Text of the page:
We currently live in the country of Turkey and we have met many people who know very little of Jesus. They did not grow up in a culture that speaks of Jesus much, except as a prophet who came before Mohammed. Most people here certainly don’t know the Christian Gospel.

Some American Christian friends met a local family and they became very good friends. The local family kept telling our friends that they are so good! They have never met people as good as them. “You are such good people!” they exclaim. The example our friends are living is truly a new experience for their unbelieving neighbors. However, it is not the Gospel.

If our friends never told them the Gospel, either verbally or in written form, they perhaps would just go on wondering why, how, and what makes our friends different from just about everyone they know.

Have you thought about this, a person doesn’t have to be a Christian in order to serve someone well, be honest in his or her business, or to be a good employee? I know non-Christians who fit this description. Could their “goodness” be confused with a Christian’s “goodness”? (For all you theologians out there, I am not talking about “good” in the “righteous” sense, but in the worldly sense.) The motivation should be different, but the behavior can be the same. Living a good life as an example is not enough to communicate the Gospel. We have to do more.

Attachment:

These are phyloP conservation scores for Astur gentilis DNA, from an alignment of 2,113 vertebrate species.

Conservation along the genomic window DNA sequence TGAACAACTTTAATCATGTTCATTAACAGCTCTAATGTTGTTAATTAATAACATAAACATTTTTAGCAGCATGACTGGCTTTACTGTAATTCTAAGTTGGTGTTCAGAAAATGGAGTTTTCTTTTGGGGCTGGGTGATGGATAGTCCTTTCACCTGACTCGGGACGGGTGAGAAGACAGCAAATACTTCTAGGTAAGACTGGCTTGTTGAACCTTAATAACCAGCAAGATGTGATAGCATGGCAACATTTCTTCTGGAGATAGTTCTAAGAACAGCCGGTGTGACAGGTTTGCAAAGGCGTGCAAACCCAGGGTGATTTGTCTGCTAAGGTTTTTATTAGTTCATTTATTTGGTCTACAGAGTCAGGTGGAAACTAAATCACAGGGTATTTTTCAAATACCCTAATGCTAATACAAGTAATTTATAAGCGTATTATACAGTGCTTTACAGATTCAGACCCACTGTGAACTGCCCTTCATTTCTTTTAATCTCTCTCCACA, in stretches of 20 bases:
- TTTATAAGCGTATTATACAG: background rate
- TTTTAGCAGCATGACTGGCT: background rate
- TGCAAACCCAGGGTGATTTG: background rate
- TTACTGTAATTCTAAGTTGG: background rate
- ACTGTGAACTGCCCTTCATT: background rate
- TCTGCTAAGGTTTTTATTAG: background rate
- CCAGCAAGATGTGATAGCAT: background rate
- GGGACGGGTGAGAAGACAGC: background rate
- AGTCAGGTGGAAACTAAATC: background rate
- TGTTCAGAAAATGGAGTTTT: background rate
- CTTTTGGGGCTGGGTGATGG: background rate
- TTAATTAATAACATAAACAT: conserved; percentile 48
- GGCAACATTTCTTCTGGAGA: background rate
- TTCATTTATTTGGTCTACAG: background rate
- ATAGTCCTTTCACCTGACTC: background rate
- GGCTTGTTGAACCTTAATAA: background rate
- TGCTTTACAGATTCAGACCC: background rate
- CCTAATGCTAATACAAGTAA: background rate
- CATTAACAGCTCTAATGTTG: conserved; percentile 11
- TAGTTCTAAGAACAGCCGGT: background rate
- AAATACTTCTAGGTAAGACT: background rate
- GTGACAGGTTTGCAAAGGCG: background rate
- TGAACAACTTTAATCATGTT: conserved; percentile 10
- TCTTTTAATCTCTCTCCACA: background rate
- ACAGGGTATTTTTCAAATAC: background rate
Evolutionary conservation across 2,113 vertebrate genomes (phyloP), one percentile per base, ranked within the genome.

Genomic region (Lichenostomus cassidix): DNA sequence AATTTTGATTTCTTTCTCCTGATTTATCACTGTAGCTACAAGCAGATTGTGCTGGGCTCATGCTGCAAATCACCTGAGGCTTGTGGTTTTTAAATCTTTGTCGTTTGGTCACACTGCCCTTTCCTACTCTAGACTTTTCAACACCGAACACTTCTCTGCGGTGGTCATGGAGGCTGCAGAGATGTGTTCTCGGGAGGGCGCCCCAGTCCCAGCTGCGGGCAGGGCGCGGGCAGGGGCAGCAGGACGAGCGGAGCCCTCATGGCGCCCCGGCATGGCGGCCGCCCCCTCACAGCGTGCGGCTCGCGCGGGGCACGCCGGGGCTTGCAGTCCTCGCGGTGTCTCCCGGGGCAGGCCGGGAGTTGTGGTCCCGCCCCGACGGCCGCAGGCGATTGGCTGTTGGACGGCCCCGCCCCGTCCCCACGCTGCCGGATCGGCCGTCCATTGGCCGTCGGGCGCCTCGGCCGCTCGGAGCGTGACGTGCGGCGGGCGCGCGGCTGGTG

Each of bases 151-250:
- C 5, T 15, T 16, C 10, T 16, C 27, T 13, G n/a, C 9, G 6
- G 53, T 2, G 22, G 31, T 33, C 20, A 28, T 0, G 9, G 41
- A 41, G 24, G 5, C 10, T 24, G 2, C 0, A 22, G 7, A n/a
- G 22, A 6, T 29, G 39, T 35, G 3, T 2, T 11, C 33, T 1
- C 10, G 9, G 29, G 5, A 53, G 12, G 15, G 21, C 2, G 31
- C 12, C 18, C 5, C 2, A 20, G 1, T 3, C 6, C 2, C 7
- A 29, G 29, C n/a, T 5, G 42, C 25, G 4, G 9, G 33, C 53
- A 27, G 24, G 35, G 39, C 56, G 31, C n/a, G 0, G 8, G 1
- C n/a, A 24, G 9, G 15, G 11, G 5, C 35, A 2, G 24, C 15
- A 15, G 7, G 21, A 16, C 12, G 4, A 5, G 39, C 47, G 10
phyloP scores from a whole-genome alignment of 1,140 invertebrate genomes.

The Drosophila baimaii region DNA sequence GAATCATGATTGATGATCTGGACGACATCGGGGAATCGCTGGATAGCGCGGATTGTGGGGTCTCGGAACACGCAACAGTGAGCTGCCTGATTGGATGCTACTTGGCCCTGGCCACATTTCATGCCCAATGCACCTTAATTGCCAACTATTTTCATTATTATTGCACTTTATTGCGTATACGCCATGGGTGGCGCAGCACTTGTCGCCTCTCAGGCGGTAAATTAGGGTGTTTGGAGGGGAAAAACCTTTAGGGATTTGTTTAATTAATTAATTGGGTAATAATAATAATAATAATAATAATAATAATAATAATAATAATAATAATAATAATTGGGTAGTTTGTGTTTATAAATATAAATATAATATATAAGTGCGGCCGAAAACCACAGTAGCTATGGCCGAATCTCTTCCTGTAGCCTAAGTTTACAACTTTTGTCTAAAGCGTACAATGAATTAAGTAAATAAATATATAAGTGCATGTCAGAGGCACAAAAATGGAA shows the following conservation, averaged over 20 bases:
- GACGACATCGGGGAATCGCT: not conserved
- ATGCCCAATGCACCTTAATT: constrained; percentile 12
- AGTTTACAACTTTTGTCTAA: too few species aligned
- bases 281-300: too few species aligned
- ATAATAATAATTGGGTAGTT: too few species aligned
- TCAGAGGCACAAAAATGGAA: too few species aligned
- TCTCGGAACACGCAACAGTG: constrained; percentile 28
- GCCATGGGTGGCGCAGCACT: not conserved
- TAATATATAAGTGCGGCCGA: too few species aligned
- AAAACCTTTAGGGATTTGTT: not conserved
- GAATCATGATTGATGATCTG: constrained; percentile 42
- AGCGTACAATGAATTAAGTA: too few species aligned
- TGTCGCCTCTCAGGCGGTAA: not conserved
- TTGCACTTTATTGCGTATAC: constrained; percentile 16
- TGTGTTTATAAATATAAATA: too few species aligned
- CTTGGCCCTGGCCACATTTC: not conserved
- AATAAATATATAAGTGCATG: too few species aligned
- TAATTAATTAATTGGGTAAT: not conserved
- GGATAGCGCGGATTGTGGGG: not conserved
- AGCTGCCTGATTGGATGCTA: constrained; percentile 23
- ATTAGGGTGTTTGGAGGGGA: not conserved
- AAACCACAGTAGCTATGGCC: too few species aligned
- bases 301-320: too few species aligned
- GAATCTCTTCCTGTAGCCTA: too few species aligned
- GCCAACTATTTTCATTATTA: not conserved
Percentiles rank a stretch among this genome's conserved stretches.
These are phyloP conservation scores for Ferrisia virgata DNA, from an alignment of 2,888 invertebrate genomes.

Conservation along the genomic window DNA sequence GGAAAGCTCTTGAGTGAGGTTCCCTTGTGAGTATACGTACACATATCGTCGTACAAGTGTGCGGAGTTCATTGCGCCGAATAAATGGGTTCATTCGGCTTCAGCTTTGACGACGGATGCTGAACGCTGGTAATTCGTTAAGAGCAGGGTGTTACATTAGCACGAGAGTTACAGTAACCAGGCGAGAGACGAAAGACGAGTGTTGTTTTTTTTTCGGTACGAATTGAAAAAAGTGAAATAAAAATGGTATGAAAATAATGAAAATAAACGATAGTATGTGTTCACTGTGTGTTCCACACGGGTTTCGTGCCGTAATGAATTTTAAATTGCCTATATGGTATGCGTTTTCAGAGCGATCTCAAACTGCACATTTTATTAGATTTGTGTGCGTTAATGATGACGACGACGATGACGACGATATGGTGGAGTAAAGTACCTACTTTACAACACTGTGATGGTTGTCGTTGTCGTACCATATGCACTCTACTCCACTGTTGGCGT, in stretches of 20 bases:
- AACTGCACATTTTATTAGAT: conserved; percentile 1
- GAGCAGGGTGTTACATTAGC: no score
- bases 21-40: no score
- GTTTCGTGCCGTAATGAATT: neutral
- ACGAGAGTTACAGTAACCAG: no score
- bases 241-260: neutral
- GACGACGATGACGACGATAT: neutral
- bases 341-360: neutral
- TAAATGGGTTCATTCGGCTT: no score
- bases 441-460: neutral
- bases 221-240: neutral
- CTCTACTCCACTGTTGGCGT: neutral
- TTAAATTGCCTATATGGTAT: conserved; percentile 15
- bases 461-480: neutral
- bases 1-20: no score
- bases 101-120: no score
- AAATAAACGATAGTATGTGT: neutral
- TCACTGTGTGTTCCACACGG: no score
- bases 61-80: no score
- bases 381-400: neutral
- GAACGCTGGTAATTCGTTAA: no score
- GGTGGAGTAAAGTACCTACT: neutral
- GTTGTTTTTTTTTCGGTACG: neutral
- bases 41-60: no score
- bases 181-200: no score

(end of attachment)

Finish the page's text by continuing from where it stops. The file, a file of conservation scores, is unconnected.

Communicating The Gospel

The Gospel is what Christ did for us on the cross. The death, burial, and resurrection of Jesus the Messiah is the Gospel. This is a message that must be communicated, and one must hear it in order to believe it. However, don’t just take my word for it; look at the Scriptures.

“Now after John was arrested, Jesus came into Galilee, proclaiming the gospel of God, and saying, “The time is fulfilled, and the kingdom of God is at hand; repent and believe in the gospel.” Mark 1:14-15

“And he went throughout all Galilee, teaching in their synagogues and proclaiming the gospel of the kingdom…” Matthew 4:23

“How then will they call on him in whom they have not believed? And how are they to believe in him of whom they have never heard? And how are they to hear without someone preaching?” Romans 10:14

“But they have not all obeyed the gospel. For Isaiah says, “Lord, who has believed what he has heard from us?” So faith comes from hearing, and hearing through the word of Christ.” Romans 10:16-17

“Gospel” means good news. Paul, Peter, John and the disciples didn’t live a good life hoping people would just “get it”. They told people what they needed to know in order to be saved. In the book of Acts chapter 22, Peter shares the good news with the people of Israel.